Afghanistan:#1: US-led coalition forces called in airstrikes against the Taliban, killing a dozen militants during fighting in southern Afghanistan that has displaced many families, officials said Tuesday. The coalition said in a statement that its troops opened fire and called in airstrikes Monday after observing militants trying to set up an ambush. The coalition had been targeting a Taliban commander transporting weapons.About 150 Taliban-linked militants have been killed in the past week by Afghan and international troops in southern Helmand province, the provincial governor said Tuesday. The rebels were killed in military action, including air strikes, in the province's southern Garmser district on the border with Pakistan, Helmand governor Gulab Mangal told AFP.#2: In the northern town of Baghlan on Tuesday, a boy dropped an old mortar shell that he was trying to exchange for ice cream with a scrap metal dealer, said police officer Habib Rehman. The shell exploded, wounding 17 children and a man. Fourteen of the children were evacuated to a hospital in Baghlan. Three others were sent to the nearby town of Pul-e-Khumri, said Dr. Narmgui from the Baghlan hospital. Like many Afghans, Narmgui goes by one name.#3: On Monday, a rocket hit a house in the eastern Kunar province, wounding two children and a man, said provincial deputy police chief Abdul Sabor Allayer. He blamed insurgents for the attack.#4: A Pakistani soldier was killed and another injured as suspected militants attacked security check post in the country's northwestern tribal region on Tuesday, local media reported. The security forces returned fire when suspected militants fired mortars and used automatic weapons to hit check post in Bajurtribal agency, News Network International (NNI) news agency said. There was no report of casualties on the part of the militants. And there was no claim of responsibility.#5: A US military helicopter has made an emergency landing in Afghanistan amid reports that militants shot it down. No one was seriously injured in the "hard landing" in the north-eastern province of Nuristan on Monday night, coalition forces said. The Taleban say they shot the helicopter down. The US military says the helicopter has been taken to a coalition base. "The cause of the helicopter incident is still under investigation. However, initial reports indicated it may have been caused by some form of ground fire," a statement said, the AFP news agency reports.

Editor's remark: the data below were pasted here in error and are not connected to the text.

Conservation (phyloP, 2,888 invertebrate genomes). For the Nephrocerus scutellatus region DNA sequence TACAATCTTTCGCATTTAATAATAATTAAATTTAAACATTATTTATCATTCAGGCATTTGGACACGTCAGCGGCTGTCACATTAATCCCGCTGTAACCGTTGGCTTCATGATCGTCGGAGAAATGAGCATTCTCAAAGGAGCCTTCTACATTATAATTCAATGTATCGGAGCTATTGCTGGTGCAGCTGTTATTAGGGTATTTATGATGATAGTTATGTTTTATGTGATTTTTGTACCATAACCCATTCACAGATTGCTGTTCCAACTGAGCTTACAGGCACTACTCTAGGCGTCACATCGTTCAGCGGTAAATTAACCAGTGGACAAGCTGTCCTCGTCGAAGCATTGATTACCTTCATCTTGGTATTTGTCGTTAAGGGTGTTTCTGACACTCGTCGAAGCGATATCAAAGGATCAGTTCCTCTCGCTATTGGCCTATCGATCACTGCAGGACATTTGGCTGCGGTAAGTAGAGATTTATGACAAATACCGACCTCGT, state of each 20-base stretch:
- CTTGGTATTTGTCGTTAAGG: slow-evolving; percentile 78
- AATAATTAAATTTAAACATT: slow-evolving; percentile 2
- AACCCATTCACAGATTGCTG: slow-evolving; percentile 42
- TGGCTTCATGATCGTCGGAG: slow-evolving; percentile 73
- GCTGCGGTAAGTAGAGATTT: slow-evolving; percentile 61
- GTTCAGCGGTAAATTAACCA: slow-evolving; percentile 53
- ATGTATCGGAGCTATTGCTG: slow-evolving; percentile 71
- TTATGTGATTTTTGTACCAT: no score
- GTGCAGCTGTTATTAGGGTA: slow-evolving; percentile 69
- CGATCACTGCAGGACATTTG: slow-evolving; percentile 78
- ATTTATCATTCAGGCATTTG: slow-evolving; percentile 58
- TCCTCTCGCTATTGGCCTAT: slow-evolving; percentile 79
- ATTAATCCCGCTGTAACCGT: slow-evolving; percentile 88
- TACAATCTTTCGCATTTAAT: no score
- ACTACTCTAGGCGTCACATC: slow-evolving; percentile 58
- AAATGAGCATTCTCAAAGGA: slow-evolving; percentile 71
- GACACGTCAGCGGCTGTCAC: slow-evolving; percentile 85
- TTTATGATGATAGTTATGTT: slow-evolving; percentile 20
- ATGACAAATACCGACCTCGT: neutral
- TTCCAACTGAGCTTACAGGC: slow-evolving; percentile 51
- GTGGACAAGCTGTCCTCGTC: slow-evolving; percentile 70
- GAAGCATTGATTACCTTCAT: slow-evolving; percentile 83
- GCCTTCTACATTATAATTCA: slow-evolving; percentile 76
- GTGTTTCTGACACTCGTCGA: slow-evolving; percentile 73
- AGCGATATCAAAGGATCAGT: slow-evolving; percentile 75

Ex-officials: Bush admin. ignored Iraq corruption